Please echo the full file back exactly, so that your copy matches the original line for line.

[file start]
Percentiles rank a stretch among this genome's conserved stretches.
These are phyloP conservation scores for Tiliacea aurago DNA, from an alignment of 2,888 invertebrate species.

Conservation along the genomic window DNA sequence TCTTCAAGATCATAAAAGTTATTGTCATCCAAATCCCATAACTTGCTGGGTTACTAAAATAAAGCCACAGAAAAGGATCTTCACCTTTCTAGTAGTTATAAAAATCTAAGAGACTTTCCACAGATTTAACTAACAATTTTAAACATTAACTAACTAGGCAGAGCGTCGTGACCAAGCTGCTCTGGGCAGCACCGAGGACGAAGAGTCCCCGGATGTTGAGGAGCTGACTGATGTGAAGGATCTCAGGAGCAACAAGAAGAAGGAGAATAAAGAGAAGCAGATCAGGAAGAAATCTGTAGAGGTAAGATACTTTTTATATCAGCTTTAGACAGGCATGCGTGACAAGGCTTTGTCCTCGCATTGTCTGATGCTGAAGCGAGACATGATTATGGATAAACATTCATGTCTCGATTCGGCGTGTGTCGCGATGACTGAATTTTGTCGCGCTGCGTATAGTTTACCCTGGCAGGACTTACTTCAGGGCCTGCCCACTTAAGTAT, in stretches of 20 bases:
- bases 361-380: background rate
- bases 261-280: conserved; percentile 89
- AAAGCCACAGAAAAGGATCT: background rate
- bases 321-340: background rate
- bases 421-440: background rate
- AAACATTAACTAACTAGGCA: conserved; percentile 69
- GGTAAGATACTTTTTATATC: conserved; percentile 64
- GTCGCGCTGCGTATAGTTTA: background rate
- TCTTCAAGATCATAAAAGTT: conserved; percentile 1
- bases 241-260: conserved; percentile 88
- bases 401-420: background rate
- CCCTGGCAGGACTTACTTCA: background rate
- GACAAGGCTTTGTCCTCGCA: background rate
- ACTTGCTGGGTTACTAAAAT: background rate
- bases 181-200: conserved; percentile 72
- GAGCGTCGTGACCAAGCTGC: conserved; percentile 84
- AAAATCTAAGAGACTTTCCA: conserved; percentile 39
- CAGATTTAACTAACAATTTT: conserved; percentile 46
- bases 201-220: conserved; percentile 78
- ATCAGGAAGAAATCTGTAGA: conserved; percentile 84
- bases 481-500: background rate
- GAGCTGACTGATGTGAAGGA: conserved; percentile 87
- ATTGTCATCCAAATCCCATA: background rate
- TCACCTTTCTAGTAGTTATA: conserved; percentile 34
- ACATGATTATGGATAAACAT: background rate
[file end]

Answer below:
Percentiles rank a stretch among this genome's conserved stretches.
These are phyloP conservation scores for Tiliacea aurago DNA, from an alignment of 2,888 invertebrate species.

Conservation along the genomic window DNA sequence TCTTCAAGATCATAAAAGTTATTGTCATCCAAATCCCATAACTTGCTGGGTTACTAAAATAAAGCCACAGAAAAGGATCTTCACCTTTCTAGTAGTTATAAAAATCTAAGAGACTTTCCACAGATTTAACTAACAATTTTAAACATTAACTAACTAGGCAGAGCGTCGTGACCAAGCTGCTCTGGGCAGCACCGAGGACGAAGAGTCCCCGGATGTTGAGGAGCTGACTGATGTGAAGGATCTCAGGAGCAACAAGAAGAAGGAGAATAAAGAGAAGCAGATCAGGAAGAAATCTGTAGAGGTAAGATACTTTTTATATCAGCTTTAGACAGGCATGCGTGACAAGGCTTTGTCCTCGCATTGTCTGATGCTGAAGCGAGACATGATTATGGATAAACATTCATGTCTCGATTCGGCGTGTGTCGCGATGACTGAATTTTGTCGCGCTGCGTATAGTTTACCCTGGCAGGACTTACTTCAGGGCCTGCCCACTTAAGTAT, in stretches of 20 bases:
- bases 361-380: background rate
- bases 261-280: conserved; percentile 89
- AAAGCCACAGAAAAGGATCT: background rate
- bases 321-340: background rate
- bases 421-440: background rate
- AAACATTAACTAACTAGGCA: conserved; percentile 69
- GGTAAGATACTTTTTATATC: conserved; percentile 64
- GTCGCGCTGCGTATAGTTTA: background rate
- TCTTCAAGATCATAAAAGTT: conserved; percentile 1
- bases 241-260: conserved; percentile 88
- bases 401-420: background rate
- CCCTGGCAGGACTTACTTCA: background rate
- GACAAGGCTTTGTCCTCGCA: background rate
- ACTTGCTGGGTTACTAAAAT: background rate
- bases 181-200: conserved; percentile 72
- GAGCGTCGTGACCAAGCTGC: conserved; percentile 84
- AAAATCTAAGAGACTTTCCA: conserved; percentile 39
- CAGATTTAACTAACAATTTT: conserved; percentile 46
- bases 201-220: conserved; percentile 78
- ATCAGGAAGAAATCTGTAGA: conserved; percentile 84
- bases 481-500: background rate
- GAGCTGACTGATGTGAAGGA: conserved; percentile 87
- ATTGTCATCCAAATCCCATA: background rate
- TCACCTTTCTAGTAGTTATA: conserved; percentile 34
- ACATGATTATGGATAAACAT: background rate